Your workstation/server has both a network connection to the local network with internet access, and a public IP address (or a second, different LAN/WAN/DMZ) on a separate interface. You’d like to run some services, perhaps the Apache web server, and serve them via the public IP address you have directly on your NIC, but still use the LAN connection for everything else. Or maybe you just want to be able to ssh directly to your workstation from home, without forwarding a port on the main firewall. Whatever you want to serve on the public IP address, this is how you can do it.
Warning: If you have a public IP address on your workstation, be sure to apply the proper firewall and security measures! Your workstation will be directly accessible from the Internet! If your workstation is compromised, an attacker will have a vector to your internal LAN though it.
We use the iproute2 extensions built into Ubuntu (And Debian. Other distros use it as well. YMMV) in order to set up a separate routing table for the second interface. This makes sure that requests hitting the IP address of the interface are replied to via that address, rather then through the default route (aka: the LAN). If you don’t do this, incoming connections are never answered.
We do this via the /etc/network/interfaces file. It’s possible to set up multiple interfaces exactly the same, but that is left as an exercise for the reader.
Here is an example interfaces file:
auto eth1 iface eth1 inet static address 18.104.22.168 netmask 255.255.255.224 rtgateway 22.214.171.124 rttable 1 post-up ip route add $IF_NETMASK dev $IFACE src $IF_ADDRESS table $IF_RTTABLE post-up ip route add default via $IF_RTGATEWAY table $IF_RTTABLE post-up ip route add $IF_NETMASK dev $IFACE src $IF_ADDRESS post-up ip rule add from $IF_ADDRESS table $IF_RTTABLE post-down ip route flush table $IF_RTTABLE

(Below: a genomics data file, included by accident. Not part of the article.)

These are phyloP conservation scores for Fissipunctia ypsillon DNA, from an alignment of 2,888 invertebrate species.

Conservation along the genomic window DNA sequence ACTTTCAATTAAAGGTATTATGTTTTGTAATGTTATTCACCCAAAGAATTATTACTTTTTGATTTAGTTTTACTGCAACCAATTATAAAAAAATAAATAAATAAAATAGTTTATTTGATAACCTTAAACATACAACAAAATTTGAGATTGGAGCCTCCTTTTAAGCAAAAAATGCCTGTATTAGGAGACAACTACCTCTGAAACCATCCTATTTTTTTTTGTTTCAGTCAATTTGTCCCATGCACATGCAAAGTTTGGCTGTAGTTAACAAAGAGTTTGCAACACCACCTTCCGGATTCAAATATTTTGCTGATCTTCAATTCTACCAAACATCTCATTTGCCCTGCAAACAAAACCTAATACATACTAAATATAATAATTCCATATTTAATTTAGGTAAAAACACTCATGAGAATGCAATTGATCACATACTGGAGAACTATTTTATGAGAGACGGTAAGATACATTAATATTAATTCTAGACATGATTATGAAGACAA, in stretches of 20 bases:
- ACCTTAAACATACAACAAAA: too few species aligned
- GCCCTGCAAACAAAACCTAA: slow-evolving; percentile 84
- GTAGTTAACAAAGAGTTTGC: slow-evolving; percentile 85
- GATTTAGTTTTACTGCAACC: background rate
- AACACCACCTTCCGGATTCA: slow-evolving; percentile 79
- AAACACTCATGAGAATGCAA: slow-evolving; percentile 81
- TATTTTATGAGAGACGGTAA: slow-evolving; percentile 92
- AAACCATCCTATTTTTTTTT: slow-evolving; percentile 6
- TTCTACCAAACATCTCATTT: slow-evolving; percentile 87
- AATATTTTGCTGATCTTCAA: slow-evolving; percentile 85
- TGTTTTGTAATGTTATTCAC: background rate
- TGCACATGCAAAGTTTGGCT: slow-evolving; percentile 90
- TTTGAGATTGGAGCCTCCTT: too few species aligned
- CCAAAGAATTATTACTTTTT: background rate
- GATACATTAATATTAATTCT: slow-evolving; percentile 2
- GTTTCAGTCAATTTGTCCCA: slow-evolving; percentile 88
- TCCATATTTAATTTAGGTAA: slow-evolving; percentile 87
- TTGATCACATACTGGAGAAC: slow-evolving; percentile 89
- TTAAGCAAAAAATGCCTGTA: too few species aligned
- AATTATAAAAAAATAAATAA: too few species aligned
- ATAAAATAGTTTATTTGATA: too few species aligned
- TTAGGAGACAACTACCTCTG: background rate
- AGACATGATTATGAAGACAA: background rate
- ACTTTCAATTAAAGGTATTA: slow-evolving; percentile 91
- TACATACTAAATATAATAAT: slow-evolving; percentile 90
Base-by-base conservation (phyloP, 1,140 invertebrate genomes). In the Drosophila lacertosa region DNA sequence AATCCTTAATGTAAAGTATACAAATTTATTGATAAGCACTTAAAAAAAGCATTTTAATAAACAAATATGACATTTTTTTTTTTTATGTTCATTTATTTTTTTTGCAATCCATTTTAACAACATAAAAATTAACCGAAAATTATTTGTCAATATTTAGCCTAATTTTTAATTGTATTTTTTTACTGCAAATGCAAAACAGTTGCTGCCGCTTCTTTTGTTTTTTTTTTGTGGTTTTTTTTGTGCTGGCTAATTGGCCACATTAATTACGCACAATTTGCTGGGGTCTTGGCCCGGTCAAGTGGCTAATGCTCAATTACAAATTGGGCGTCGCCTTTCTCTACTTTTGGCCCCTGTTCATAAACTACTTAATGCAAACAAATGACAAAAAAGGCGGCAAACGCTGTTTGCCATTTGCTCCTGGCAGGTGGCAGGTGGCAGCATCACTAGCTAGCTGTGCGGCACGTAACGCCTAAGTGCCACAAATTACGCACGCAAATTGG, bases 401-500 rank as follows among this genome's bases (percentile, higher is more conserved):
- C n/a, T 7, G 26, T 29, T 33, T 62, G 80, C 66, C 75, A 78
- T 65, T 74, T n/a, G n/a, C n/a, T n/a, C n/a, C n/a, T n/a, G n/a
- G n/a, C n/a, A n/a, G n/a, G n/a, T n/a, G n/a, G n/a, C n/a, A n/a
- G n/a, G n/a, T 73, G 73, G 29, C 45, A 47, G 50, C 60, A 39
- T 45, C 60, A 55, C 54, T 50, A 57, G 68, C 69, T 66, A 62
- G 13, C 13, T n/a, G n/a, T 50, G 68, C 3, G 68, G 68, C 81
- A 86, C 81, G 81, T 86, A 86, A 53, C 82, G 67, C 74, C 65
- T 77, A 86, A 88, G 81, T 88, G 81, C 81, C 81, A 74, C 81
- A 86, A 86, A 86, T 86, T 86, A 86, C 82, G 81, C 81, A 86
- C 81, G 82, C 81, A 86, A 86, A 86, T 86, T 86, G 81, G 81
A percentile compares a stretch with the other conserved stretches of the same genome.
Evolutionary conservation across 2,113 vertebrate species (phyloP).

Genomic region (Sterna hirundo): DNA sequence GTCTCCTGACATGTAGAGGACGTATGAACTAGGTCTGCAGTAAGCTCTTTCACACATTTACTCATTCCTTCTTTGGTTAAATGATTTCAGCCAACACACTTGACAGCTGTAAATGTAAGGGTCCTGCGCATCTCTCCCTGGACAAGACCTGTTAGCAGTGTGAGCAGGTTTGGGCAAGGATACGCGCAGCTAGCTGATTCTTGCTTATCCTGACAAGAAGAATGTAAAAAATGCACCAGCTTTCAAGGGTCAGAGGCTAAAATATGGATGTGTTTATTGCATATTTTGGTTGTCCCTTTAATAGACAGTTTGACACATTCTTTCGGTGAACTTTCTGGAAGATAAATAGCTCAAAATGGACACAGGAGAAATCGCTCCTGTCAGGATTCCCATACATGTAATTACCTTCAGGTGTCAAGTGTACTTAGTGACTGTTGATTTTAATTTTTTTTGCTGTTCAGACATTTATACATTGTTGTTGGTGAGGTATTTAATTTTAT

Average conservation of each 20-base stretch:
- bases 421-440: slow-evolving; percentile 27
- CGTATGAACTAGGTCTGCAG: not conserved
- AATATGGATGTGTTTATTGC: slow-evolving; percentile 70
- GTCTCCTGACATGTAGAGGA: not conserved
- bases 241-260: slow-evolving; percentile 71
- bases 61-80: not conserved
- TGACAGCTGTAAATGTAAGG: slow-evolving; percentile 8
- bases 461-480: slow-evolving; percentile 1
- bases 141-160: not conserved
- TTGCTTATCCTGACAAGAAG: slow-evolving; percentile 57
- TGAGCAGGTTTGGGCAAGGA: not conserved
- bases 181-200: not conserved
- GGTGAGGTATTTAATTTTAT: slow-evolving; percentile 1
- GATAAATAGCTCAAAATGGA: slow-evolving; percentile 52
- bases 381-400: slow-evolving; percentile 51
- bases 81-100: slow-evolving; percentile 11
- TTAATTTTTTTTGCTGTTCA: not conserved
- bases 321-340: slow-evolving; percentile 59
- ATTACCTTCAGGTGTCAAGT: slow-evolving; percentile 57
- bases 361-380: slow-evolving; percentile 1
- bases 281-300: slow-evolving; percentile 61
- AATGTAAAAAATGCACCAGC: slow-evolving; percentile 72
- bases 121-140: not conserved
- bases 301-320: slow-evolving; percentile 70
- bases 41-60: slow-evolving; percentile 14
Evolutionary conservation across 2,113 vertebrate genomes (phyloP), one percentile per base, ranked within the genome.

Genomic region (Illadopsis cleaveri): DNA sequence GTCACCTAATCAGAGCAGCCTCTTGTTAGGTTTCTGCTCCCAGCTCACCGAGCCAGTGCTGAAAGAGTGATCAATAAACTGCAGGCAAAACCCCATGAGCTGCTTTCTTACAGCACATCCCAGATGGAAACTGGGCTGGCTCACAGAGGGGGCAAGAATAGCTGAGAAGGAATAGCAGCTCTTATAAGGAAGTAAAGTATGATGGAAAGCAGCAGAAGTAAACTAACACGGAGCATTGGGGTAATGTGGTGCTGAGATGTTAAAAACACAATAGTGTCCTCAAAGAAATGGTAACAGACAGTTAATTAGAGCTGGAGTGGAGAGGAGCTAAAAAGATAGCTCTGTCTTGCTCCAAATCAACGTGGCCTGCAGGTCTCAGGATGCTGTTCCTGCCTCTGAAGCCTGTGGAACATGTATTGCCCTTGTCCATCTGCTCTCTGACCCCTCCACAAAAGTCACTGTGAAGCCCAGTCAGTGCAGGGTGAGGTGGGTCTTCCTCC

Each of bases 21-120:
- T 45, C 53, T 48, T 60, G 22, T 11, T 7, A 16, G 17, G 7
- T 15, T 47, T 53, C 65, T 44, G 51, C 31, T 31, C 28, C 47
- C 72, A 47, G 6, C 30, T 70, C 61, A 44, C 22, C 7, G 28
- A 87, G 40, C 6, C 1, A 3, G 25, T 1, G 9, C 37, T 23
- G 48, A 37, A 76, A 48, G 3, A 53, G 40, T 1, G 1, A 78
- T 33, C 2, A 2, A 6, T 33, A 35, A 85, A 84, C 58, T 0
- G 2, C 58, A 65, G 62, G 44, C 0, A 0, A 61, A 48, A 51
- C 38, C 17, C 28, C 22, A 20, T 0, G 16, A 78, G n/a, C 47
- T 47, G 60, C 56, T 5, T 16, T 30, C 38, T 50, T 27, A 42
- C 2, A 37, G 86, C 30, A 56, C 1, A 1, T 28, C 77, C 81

This example makes use of variables set in the file itself to make it easier to change and improve readability. The ‘rttable’ variable must be incremented for each publicly routed interface you set up. If you want to make the ‘rttable’ variable more readable, you can define them in the /etc/iproute2/rt_tables file like this:
# # reserved values # 255 local 254 main 253 default 0 unspec # # local # Define your new/custom routing tables here: 1 ispA 2 ispB 3 ispC
Then you can set the ‘rttable’ variable in /etc/network/interfaces to ‘ispA’ instead of ‘1’. However, this is not necessary. It works just fine with numbers, and you can always put a comment in the interfaces file to document which interface is which, if you want to.
After you’ve set this up, and rebooted (or brought the interface up manually, this is Linux after all), you can view the new routing table and rule for the interface by running:
$ ip route show table 1 default via 126.96.36.199 dev eth1 255.255.255.224 dev eth1 scope link src 188.8.131.52 $ ip rule show 0: from all lookup local 32765: from 184.108.40.206 lookup 1 32766: from all lookup main 32767: from all lookup default
Here we see the routing table for eth1, as well as the rule that tells the system to use it for incoming connections to eth1’s IP address.